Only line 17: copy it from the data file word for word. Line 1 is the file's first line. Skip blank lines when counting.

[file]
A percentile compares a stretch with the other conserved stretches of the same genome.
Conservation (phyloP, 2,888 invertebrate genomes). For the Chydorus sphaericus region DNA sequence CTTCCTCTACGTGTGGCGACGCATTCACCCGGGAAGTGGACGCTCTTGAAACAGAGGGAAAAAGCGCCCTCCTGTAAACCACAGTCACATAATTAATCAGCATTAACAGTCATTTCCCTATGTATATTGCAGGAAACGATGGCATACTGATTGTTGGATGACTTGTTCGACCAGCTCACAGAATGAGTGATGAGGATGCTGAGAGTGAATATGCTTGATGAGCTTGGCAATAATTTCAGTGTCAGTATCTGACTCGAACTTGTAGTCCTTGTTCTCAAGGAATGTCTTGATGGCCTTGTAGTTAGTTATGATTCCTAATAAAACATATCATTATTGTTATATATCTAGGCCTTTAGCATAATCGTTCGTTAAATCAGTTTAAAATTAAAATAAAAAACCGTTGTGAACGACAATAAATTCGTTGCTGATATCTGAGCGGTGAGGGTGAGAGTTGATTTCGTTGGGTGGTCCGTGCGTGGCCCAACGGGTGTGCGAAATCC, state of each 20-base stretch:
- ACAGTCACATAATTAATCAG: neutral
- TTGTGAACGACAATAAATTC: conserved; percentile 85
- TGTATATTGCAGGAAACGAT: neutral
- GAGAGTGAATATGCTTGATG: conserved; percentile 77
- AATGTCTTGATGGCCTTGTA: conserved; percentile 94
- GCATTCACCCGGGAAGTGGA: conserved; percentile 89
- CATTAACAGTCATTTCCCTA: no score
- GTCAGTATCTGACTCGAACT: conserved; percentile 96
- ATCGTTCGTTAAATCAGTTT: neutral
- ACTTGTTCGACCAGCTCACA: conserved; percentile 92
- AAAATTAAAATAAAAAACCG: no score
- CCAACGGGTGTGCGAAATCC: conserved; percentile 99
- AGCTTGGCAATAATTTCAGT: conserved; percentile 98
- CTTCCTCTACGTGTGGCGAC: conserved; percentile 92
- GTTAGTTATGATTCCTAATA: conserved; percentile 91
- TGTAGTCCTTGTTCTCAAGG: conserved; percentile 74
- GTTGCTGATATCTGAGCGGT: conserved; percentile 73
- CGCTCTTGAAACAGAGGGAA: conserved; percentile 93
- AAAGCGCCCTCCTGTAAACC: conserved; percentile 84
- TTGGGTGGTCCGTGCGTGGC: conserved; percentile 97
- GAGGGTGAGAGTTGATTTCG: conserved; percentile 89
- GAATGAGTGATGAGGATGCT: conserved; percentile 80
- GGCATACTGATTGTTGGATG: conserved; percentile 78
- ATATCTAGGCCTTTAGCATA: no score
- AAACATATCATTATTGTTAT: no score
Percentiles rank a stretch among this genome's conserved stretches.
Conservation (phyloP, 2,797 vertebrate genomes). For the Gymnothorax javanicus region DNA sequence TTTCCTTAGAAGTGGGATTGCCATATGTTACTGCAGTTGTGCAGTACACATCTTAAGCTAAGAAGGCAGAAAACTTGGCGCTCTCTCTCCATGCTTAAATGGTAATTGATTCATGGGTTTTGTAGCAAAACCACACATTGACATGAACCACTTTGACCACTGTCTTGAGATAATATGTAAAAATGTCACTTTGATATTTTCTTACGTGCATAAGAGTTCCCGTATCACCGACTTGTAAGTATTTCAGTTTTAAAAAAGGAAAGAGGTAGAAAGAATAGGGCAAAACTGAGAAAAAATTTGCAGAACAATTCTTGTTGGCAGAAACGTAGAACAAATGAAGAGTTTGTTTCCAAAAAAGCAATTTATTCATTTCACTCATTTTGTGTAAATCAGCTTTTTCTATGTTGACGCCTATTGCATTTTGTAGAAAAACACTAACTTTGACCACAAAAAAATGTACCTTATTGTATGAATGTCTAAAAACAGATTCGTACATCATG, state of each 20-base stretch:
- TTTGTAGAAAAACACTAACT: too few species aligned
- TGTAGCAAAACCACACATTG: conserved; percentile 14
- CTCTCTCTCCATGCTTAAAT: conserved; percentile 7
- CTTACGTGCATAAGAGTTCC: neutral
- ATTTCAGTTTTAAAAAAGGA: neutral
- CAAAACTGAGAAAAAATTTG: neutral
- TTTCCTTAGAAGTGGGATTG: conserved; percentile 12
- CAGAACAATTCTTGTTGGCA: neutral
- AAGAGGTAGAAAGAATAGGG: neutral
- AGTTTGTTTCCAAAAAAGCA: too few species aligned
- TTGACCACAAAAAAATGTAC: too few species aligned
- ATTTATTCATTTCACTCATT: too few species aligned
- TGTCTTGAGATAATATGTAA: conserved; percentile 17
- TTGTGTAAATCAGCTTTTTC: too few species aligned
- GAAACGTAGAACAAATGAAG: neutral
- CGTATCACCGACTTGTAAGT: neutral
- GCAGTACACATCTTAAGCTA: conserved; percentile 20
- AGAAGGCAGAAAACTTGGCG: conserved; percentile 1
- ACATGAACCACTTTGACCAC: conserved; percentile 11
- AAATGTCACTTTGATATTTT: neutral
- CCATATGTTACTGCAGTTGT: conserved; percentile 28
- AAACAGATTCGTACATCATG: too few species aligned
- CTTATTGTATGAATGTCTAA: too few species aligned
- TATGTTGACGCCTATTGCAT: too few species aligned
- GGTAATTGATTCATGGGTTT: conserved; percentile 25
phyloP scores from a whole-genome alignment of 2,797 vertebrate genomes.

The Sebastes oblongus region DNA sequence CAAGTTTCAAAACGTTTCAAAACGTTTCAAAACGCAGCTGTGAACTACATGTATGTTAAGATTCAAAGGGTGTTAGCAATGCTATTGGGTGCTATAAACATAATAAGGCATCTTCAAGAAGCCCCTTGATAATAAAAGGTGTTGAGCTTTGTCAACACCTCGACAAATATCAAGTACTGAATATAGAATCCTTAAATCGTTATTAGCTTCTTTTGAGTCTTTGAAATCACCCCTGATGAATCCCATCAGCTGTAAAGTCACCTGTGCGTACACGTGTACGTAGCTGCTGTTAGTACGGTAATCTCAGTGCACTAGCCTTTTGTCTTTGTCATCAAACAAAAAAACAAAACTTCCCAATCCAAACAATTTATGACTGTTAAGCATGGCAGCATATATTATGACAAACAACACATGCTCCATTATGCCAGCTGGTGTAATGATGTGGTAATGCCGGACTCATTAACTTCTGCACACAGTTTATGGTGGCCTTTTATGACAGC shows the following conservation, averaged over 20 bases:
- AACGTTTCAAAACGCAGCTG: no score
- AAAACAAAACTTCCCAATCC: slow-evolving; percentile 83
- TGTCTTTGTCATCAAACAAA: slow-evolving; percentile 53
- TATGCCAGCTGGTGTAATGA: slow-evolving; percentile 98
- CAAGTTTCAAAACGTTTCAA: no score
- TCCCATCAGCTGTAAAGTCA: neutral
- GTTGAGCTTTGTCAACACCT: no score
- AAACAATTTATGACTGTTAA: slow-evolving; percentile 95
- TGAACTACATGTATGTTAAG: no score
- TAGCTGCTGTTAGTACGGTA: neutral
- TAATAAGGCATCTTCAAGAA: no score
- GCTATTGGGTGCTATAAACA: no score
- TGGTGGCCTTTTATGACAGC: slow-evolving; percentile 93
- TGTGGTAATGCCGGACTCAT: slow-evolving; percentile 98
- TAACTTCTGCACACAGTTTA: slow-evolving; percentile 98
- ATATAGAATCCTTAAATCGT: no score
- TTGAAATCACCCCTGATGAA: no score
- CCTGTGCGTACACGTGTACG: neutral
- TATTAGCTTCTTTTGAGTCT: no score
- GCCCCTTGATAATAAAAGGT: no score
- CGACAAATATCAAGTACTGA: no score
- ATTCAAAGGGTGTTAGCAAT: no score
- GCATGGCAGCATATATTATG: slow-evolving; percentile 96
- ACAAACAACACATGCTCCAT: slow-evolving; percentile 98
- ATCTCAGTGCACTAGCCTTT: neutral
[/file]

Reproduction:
- GTTAGTTATGATTCCTAATA: conserved; percentile 91